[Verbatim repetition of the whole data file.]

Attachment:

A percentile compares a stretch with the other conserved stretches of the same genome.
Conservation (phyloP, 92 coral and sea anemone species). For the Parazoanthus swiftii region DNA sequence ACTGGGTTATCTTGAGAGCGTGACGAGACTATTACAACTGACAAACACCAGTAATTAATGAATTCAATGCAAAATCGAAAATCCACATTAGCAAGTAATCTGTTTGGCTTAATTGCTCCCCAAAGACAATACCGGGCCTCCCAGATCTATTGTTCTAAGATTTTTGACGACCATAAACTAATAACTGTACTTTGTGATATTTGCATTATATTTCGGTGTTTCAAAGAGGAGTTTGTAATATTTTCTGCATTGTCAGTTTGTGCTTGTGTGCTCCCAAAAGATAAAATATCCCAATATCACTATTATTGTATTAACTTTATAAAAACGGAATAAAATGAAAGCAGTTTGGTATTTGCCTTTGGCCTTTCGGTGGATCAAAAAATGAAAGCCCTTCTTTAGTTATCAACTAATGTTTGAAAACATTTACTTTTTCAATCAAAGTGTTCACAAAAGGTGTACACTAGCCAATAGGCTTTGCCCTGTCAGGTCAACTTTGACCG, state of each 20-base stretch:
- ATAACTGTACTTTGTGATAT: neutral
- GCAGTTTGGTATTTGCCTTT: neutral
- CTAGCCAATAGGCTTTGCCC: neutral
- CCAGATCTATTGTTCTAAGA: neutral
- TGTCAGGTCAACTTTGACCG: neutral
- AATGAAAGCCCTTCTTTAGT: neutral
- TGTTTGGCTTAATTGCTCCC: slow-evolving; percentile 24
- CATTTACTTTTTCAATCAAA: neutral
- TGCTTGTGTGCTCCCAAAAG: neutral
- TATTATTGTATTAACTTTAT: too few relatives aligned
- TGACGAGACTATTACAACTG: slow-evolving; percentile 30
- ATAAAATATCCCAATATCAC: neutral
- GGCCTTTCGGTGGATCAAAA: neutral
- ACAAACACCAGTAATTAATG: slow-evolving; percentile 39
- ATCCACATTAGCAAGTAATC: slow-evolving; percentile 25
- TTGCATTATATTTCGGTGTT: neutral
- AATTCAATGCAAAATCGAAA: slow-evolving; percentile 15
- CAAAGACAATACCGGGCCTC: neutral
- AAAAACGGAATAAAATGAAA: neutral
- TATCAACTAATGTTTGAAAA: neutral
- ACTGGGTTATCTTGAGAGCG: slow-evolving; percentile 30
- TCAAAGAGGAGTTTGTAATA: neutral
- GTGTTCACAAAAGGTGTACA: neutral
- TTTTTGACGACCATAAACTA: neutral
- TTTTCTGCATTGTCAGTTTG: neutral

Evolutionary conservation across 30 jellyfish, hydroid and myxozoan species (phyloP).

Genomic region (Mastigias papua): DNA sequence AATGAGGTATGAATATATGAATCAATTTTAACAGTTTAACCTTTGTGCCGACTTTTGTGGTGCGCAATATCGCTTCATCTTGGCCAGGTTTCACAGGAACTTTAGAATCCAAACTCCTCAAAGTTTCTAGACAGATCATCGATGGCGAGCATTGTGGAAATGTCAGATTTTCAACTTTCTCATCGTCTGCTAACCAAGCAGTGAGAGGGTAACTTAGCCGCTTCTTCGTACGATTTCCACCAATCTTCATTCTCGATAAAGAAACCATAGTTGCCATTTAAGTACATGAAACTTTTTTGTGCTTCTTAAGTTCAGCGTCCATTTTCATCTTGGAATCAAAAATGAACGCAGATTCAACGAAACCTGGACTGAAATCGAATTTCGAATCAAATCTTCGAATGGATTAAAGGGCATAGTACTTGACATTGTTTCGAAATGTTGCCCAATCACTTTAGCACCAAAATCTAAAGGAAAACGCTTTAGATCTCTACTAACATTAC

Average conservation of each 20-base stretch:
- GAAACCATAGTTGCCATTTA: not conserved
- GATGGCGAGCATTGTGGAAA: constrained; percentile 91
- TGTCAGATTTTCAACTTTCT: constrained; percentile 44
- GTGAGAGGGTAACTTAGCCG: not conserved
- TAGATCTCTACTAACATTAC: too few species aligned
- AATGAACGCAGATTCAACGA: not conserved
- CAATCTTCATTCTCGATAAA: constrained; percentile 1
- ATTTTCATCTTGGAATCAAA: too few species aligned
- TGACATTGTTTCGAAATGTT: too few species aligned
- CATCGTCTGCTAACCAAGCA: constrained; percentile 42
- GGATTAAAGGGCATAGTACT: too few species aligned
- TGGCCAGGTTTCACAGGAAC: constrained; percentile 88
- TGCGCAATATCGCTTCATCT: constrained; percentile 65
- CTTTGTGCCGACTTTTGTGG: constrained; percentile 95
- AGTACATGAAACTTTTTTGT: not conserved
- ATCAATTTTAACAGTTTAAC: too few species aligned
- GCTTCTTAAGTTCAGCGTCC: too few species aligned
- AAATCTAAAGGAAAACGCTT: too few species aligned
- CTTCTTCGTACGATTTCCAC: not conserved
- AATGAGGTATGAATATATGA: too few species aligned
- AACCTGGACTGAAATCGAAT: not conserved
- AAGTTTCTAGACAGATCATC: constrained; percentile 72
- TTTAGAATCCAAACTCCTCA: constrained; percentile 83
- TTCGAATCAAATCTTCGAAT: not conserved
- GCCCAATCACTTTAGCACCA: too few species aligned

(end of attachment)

A percentile compares a stretch with the other conserved stretches of the same genome.
Conservation (phyloP, 92 coral and sea anemone species). For the Parazoanthus swiftii region DNA sequence ACTGGGTTATCTTGAGAGCGTGACGAGACTATTACAACTGACAAACACCAGTAATTAATGAATTCAATGCAAAATCGAAAATCCACATTAGCAAGTAATCTGTTTGGCTTAATTGCTCCCCAAAGACAATACCGGGCCTCCCAGATCTATTGTTCTAAGATTTTTGACGACCATAAACTAATAACTGTACTTTGTGATATTTGCATTATATTTCGGTGTTTCAAAGAGGAGTTTGTAATATTTTCTGCATTGTCAGTTTGTGCTTGTGTGCTCCCAAAAGATAAAATATCCCAATATCACTATTATTGTATTAACTTTATAAAAACGGAATAAAATGAAAGCAGTTTGGTATTTGCCTTTGGCCTTTCGGTGGATCAAAAAATGAAAGCCCTTCTTTAGTTATCAACTAATGTTTGAAAACATTTACTTTTTCAATCAAAGTGTTCACAAAAGGTGTACACTAGCCAATAGGCTTTGCCCTGTCAGGTCAACTTTGACCG, state of each 20-base stretch:
- ATAACTGTACTTTGTGATAT: neutral
- GCAGTTTGGTATTTGCCTTT: neutral
- CTAGCCAATAGGCTTTGCCC: neutral
- CCAGATCTATTGTTCTAAGA: neutral
- TGTCAGGTCAACTTTGACCG: neutral
- AATGAAAGCCCTTCTTTAGT: neutral
- TGTTTGGCTTAATTGCTCCC: slow-evolving; percentile 24
- CATTTACTTTTTCAATCAAA: neutral
- TGCTTGTGTGCTCCCAAAAG: neutral
- TATTATTGTATTAACTTTAT: too few relatives aligned
- TGACGAGACTATTACAACTG: slow-evolving; percentile 30
- ATAAAATATCCCAATATCAC: neutral
- GGCCTTTCGGTGGATCAAAA: neutral
- ACAAACACCAGTAATTAATG: slow-evolving; percentile 39
- ATCCACATTAGCAAGTAATC: slow-evolving; percentile 25
- TTGCATTATATTTCGGTGTT: neutral
- AATTCAATGCAAAATCGAAA: slow-evolving; percentile 15
- CAAAGACAATACCGGGCCTC: neutral
- AAAAACGGAATAAAATGAAA: neutral
- TATCAACTAATGTTTGAAAA: neutral
- ACTGGGTTATCTTGAGAGCG: slow-evolving; percentile 30
- TCAAAGAGGAGTTTGTAATA: neutral
- GTGTTCACAAAAGGTGTACA: neutral
- TTTTTGACGACCATAAACTA: neutral
- TTTTCTGCATTGTCAGTTTG: neutral

Evolutionary conservation across 30 jellyfish, hydroid and myxozoan species (phyloP).

Genomic region (Mastigias papua): DNA sequence AATGAGGTATGAATATATGAATCAATTTTAACAGTTTAACCTTTGTGCCGACTTTTGTGGTGCGCAATATCGCTTCATCTTGGCCAGGTTTCACAGGAACTTTAGAATCCAAACTCCTCAAAGTTTCTAGACAGATCATCGATGGCGAGCATTGTGGAAATGTCAGATTTTCAACTTTCTCATCGTCTGCTAACCAAGCAGTGAGAGGGTAACTTAGCCGCTTCTTCGTACGATTTCCACCAATCTTCATTCTCGATAAAGAAACCATAGTTGCCATTTAAGTACATGAAACTTTTTTGTGCTTCTTAAGTTCAGCGTCCATTTTCATCTTGGAATCAAAAATGAACGCAGATTCAACGAAACCTGGACTGAAATCGAATTTCGAATCAAATCTTCGAATGGATTAAAGGGCATAGTACTTGACATTGTTTCGAAATGTTGCCCAATCACTTTAGCACCAAAATCTAAAGGAAAACGCTTTAGATCTCTACTAACATTAC

Average conservation of each 20-base stretch:
- GAAACCATAGTTGCCATTTA: not conserved
- GATGGCGAGCATTGTGGAAA: constrained; percentile 91
- TGTCAGATTTTCAACTTTCT: constrained; percentile 44
- GTGAGAGGGTAACTTAGCCG: not conserved
- TAGATCTCTACTAACATTAC: too few species aligned
- AATGAACGCAGATTCAACGA: not conserved
- CAATCTTCATTCTCGATAAA: constrained; percentile 1
- ATTTTCATCTTGGAATCAAA: too few species aligned
- TGACATTGTTTCGAAATGTT: too few species aligned
- CATCGTCTGCTAACCAAGCA: constrained; percentile 42
- GGATTAAAGGGCATAGTACT: too few species aligned
- TGGCCAGGTTTCACAGGAAC: constrained; percentile 88
- TGCGCAATATCGCTTCATCT: constrained; percentile 65
- CTTTGTGCCGACTTTTGTGG: constrained; percentile 95
- AGTACATGAAACTTTTTTGT: not conserved
- ATCAATTTTAACAGTTTAAC: too few species aligned
- GCTTCTTAAGTTCAGCGTCC: too few species aligned
- AAATCTAAAGGAAAACGCTT: too few species aligned
- CTTCTTCGTACGATTTCCAC: not conserved
- AATGAGGTATGAATATATGA: too few species aligned
- AACCTGGACTGAAATCGAAT: not conserved
- AAGTTTCTAGACAGATCATC: constrained; percentile 72
- TTTAGAATCCAAACTCCTCA: constrained; percentile 83
- TTCGAATCAAATCTTCGAAT: not conserved
- GCCCAATCACTTTAGCACCA: too few species aligned